Common Prosperity and China's State Capitalist Welfare State
China and the United States will increasingly compete over socioeconomic models, with major implications for the development of world order in the 21st century. An underappreciated aspect of this competition revolves around the ways that economic models ensure suitable levels of equality as well as growth. The Communist Party of China (CPC) has indicated its intentions to develop its own approach to the public financing of a welfare state. Specifically, the CPC has advocated a common prosperity agenda based on redistribution to address deep-rooted challenges of inequality, financed by a stronger state sec-tor that contributes more to transfers and redistribution, creating a “state capi-talist welfare state.” If successful, this model could help put China on a path towards sustainable economic growth. The CPC believes that this version of “socialism with Chinese characteristics” will resonate abroad and improve China’s soft power. If successful, this policy direction has major implications for the Chinese economy as well as the attractiveness of the China model. This chapter discusses China’s vision, current implementation, and related implica-tions for U.S. policy.
Implications and Key Takeaways
- Do not make policy based on assumptions of China’s economic failure. Demography is not destiny, and U.S. policy should not be based on an assumption of future U.S. dominance.
- Pressuring market reform in China via bilateral trade and investment policy will become increasingly ineffective. Multilateral trade inducements have proved more effective in the past. If the United States seeks to shape Chinese economic reform and engage fairly with China in the global trading system, it should engage with partners on WTO reform and negotiate entry into CPTPP.
- The State Department should take China’s soft power challenge seriously and seek to better understand public opinion abroad. Do not assume U.S. soft power superiority.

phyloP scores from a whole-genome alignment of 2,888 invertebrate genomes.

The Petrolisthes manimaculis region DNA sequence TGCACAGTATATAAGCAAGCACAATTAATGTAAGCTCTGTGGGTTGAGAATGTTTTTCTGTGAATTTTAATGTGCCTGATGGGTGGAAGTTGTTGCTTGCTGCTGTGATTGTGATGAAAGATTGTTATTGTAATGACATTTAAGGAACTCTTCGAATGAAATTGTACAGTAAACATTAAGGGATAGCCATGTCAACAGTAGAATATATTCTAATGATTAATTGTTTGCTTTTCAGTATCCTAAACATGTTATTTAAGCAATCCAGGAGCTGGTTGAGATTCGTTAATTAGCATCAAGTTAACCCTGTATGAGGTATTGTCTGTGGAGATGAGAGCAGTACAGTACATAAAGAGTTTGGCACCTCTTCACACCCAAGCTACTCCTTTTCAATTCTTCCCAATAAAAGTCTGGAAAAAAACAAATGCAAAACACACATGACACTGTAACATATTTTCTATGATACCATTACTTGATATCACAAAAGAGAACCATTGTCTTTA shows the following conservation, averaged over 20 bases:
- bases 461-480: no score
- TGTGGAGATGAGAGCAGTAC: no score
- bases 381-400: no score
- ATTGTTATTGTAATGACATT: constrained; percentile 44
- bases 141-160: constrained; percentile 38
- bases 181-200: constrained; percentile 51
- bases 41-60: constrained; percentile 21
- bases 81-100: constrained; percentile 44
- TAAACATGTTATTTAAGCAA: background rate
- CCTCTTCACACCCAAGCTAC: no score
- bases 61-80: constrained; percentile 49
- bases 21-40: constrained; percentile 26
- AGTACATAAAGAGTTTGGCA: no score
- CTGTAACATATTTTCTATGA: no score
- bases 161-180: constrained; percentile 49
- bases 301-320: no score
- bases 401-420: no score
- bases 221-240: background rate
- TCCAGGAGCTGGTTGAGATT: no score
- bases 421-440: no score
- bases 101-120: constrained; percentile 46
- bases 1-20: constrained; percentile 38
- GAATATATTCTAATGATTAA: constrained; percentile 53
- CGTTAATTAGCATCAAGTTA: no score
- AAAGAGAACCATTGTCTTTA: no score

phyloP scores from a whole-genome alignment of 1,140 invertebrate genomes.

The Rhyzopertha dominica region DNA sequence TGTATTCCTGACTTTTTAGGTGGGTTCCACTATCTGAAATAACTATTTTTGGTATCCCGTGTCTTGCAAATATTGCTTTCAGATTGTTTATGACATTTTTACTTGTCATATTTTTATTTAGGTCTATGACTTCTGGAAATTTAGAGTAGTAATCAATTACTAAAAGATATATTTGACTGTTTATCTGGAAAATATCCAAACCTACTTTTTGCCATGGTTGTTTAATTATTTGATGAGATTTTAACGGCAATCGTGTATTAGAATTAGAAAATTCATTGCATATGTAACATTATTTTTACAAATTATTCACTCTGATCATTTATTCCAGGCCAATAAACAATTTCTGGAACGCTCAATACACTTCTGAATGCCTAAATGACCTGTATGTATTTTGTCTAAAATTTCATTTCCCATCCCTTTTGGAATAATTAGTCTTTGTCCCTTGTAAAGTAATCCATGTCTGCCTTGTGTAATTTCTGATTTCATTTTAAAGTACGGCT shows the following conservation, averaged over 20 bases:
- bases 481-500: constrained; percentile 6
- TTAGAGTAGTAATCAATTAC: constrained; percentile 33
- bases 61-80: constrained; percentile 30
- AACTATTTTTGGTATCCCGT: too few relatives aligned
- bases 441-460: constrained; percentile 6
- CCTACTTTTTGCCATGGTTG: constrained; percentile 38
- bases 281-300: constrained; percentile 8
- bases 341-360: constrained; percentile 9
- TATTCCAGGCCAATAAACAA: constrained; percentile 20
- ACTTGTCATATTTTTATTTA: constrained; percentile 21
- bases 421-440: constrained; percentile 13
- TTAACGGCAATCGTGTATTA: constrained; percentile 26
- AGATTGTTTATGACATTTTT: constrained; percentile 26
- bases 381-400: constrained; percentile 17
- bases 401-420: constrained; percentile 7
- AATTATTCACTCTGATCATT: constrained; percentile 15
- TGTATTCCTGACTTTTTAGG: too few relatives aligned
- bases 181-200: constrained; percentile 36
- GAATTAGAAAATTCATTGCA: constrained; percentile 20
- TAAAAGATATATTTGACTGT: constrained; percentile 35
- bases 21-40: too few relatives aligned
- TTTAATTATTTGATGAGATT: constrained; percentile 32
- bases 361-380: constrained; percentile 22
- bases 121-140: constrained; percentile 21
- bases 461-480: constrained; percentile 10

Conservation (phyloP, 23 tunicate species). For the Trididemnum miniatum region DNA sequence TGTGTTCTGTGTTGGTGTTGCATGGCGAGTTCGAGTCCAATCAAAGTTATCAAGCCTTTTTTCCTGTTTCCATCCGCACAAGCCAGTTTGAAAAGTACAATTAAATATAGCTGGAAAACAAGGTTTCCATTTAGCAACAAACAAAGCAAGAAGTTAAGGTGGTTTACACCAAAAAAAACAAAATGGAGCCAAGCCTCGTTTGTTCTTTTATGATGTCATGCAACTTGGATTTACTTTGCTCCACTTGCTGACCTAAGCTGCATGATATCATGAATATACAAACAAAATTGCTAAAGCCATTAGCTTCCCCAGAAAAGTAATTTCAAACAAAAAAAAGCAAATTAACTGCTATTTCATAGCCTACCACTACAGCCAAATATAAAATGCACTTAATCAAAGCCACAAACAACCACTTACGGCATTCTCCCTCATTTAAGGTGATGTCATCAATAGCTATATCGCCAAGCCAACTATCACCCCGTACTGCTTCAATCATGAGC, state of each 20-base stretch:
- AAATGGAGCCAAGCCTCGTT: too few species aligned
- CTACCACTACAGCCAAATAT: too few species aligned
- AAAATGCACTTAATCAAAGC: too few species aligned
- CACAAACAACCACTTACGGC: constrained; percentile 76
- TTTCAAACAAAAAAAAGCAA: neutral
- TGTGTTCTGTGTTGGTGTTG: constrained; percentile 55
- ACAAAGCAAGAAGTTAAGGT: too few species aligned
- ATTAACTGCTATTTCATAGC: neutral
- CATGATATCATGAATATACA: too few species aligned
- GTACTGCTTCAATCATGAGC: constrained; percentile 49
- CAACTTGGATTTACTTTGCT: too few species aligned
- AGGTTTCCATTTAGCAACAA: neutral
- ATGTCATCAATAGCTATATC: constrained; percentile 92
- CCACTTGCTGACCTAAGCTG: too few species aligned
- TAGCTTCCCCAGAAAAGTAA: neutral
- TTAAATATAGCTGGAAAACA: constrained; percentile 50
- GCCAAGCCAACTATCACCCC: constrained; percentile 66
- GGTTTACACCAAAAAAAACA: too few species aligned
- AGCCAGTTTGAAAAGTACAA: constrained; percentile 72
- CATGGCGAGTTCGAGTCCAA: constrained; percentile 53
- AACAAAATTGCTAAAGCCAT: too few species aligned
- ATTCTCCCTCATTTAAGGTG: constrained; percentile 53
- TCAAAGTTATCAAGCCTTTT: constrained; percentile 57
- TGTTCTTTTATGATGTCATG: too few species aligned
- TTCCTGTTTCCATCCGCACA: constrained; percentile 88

- The United States should continue to use the DFC and USAID to compete with BRI, but propaganda to undermine China’s investments is ineffective. Instead, the United State should promote its own shared prosperity language abroad. The United States has a more equitable economic model than China does today, and rather than opposing China, working together with China, especially through international organizations, allows the United States to highlight confidence in its economic model advantages.
- U.S. policymakers should not assume continued domestic support for policies perceived as furthering decoupling or economic containment of China. These policies are economically costly and difficult to reverse when public opinion shifts.
- The United States should fund further public education on China, including language and area studies. Congress should provide additional funding to the Department of Education’s Title VI and Fulbright-Hays programs, and the Biden administration should revive the Fulbright-China program.
About the Author
Jill McGovern and Steven Muller Assistant Professor of China Studies and International Affairs and U.S. Director of the Pacific Community Initiative, Johns Hopkins School of Advanced International Studies.